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dc.contributor.authorPitt, H.
dc.contributor.authorThomas, S.
dc.contributor.authorBestman, A.
dc.contributor.authorStoneham, M.
dc.contributor.authorDaube, Mike
dc.identifier.citationPitt, H. and Thomas, S. and Bestman, A. and Stoneham, M. and Daube, M. 2016. "It's just everywhere!" Children and parents discuss the marketing of sports wagering in Australia. Australian and New Zealand Journal of Public Health. 40 (5): pp. 480-486.

Objective: To investigate how children and adults recall the content and promotional channels for sports wagering marketing. Methods: A mixed methods study of 152 parent/child (8-16 years) dyads was conducted at AFL (Australian Football League), NRL (National Rugby League), and soccer sporting sites in New South Wales and Victoria, Australia. Questions related to the frequency of viewing AFL and NRL matches, sports wagering promotions and perceptions of the normalisation of wagering in sport. Descriptive statistics and thematic analysis were used to analyse data. Results: Children recruited from NRL (n=75, 96.2%) and AFL (n=46, 92.0%) sites were significantly more likely to have recalled having ever seen a promotion for sports wagering as compared to children from Soccer sites (n=18, 75.0%) (p<0.05). Children and adults identified seeing sports wagering promotions in similar environments, most commonly on television, and at stadiums. Three-quarters of children (75.0%) and the majority of adults (90.0%) perceived that sports wagering was becoming a normal part of sport. Conclusion and Implications: This research shows that children engaged in particular sports have high awareness of wagering marketing, particularly as seen on television or at sporting matches. Regulation should comprehensively address the placement, quantity and content of wagering marketing aligned with sport to prevent current and/or future gambling harm.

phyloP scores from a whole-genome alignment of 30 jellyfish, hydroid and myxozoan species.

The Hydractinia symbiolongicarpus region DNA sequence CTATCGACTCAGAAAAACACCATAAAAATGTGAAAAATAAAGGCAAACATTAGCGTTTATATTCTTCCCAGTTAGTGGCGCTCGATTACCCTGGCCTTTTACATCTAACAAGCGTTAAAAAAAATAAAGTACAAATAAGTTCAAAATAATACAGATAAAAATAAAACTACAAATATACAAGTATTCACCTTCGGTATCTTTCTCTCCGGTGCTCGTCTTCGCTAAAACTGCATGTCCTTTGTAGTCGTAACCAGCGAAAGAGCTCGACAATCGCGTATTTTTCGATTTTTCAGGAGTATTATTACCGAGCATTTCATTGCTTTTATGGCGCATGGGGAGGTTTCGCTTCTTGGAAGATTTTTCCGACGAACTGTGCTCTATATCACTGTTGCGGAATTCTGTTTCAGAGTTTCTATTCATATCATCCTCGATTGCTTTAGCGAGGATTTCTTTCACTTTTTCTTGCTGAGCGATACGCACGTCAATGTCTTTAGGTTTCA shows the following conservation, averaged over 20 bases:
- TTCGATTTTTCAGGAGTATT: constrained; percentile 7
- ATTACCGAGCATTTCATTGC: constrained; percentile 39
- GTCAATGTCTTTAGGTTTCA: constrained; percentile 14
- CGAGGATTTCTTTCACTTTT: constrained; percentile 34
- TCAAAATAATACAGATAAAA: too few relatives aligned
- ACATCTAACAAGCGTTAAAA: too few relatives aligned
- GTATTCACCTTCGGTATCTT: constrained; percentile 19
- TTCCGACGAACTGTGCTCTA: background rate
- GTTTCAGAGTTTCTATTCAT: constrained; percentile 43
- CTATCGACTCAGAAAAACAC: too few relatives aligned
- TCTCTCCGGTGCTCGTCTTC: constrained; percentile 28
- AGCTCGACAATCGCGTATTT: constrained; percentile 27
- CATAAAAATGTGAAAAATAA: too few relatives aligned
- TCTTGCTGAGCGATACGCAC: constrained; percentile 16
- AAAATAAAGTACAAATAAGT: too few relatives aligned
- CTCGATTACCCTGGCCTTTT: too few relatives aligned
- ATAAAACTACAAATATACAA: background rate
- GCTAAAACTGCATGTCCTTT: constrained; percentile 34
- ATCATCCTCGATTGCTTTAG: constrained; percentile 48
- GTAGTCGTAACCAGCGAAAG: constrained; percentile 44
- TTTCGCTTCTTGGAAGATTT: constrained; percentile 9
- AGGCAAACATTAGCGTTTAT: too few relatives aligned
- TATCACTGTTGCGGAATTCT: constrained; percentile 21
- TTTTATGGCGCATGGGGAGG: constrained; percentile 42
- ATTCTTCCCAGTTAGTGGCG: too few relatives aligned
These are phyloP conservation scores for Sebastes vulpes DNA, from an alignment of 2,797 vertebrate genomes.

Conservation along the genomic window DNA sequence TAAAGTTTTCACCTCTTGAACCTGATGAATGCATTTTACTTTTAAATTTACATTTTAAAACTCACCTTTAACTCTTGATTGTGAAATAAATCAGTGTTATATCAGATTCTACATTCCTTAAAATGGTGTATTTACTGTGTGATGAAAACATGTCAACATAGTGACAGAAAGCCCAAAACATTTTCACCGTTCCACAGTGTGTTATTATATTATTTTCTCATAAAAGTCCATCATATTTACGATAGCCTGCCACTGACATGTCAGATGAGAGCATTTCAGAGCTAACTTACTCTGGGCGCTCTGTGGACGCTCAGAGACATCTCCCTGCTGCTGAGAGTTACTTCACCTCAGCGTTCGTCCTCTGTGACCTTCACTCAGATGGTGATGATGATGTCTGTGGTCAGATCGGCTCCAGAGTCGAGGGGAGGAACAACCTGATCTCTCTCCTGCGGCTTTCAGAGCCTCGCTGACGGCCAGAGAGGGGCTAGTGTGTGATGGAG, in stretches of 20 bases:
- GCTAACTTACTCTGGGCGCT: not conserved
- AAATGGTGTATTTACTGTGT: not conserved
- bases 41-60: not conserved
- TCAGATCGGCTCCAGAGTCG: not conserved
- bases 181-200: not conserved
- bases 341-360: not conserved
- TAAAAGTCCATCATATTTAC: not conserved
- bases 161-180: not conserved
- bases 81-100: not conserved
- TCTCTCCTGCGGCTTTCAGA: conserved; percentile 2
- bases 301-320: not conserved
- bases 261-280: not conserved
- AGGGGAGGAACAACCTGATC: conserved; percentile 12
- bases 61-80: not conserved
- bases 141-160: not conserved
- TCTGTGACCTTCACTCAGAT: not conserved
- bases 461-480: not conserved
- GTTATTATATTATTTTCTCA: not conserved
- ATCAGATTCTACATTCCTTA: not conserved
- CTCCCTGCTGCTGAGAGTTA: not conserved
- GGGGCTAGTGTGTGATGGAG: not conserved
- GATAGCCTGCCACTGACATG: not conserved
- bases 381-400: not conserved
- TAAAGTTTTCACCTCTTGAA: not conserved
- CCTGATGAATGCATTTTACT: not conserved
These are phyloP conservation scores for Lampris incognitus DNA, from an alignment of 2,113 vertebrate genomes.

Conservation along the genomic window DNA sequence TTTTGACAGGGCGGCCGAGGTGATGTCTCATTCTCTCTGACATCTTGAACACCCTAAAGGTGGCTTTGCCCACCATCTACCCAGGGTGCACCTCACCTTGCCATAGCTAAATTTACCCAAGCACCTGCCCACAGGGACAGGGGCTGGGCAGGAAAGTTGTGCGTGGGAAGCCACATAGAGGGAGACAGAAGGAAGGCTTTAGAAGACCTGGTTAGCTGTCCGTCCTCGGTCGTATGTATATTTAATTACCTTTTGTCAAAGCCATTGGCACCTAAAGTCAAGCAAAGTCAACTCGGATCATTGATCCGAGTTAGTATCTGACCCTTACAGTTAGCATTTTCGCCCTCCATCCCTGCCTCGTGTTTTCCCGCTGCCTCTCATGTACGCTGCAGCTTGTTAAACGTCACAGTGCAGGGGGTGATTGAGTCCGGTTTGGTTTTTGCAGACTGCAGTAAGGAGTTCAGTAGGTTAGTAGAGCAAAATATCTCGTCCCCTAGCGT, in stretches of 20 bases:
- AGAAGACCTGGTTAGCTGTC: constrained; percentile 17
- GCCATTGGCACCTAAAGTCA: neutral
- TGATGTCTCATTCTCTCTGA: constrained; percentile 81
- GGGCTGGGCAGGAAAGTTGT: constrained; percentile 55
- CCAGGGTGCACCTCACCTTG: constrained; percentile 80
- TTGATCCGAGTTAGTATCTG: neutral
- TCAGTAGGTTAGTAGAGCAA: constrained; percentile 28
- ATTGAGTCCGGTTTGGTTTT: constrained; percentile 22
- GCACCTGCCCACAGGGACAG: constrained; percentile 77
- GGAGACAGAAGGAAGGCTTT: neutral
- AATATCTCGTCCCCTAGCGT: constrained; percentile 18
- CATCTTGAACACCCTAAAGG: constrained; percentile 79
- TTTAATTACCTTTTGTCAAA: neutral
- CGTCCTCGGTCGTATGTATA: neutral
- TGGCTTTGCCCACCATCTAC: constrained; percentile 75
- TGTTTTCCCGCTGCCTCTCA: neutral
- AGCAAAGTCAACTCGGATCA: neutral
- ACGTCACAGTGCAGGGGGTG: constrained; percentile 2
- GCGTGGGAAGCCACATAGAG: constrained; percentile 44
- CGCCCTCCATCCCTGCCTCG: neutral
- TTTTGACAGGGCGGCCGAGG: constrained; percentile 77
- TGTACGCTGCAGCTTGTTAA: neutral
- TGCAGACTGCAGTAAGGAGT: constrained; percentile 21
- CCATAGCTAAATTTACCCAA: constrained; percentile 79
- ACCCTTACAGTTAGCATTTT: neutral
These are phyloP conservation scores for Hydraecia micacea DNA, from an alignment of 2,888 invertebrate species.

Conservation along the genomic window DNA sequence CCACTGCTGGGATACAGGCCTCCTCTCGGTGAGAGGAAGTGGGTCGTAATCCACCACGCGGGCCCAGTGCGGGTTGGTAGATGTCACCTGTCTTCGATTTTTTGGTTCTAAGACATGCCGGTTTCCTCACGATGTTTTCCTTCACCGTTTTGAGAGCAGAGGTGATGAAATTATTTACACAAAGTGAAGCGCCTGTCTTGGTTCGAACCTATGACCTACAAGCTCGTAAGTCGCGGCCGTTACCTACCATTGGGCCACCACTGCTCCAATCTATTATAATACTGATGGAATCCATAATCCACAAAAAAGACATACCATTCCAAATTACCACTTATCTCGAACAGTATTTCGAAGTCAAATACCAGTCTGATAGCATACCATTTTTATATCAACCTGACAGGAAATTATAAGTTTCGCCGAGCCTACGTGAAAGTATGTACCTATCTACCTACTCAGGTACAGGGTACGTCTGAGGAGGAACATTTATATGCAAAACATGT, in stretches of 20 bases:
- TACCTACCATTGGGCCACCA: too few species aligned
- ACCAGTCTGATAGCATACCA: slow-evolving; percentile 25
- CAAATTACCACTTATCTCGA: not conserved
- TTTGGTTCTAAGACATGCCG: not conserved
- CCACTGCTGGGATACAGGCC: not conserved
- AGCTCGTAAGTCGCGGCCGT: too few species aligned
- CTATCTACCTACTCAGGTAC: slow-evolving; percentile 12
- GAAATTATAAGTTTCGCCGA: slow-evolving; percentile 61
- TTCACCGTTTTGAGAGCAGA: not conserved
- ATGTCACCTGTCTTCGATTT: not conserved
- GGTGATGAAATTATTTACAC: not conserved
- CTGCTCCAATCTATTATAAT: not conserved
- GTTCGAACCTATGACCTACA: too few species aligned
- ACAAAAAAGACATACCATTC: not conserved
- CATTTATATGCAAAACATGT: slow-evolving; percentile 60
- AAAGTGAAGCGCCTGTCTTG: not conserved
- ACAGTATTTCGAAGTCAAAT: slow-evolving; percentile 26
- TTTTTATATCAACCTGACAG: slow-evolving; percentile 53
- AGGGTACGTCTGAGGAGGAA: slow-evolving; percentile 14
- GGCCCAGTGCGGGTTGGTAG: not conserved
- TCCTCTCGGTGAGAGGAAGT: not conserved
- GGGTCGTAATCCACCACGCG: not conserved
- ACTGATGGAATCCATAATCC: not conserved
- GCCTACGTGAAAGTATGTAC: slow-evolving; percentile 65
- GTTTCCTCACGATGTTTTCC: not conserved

dc.publisherWiley-Blackwell Publishing Asia
dc.title"It's just everywhere!" Children and parents discuss the marketing of sports wagering in Australia
dc.typeJournal Article
dcterms.source.titleAustralian and New Zealand Journal of Public Health
curtin.departmentPublic Health Advocacy Institute of WA
curtin.accessStatusOpen access via publisher

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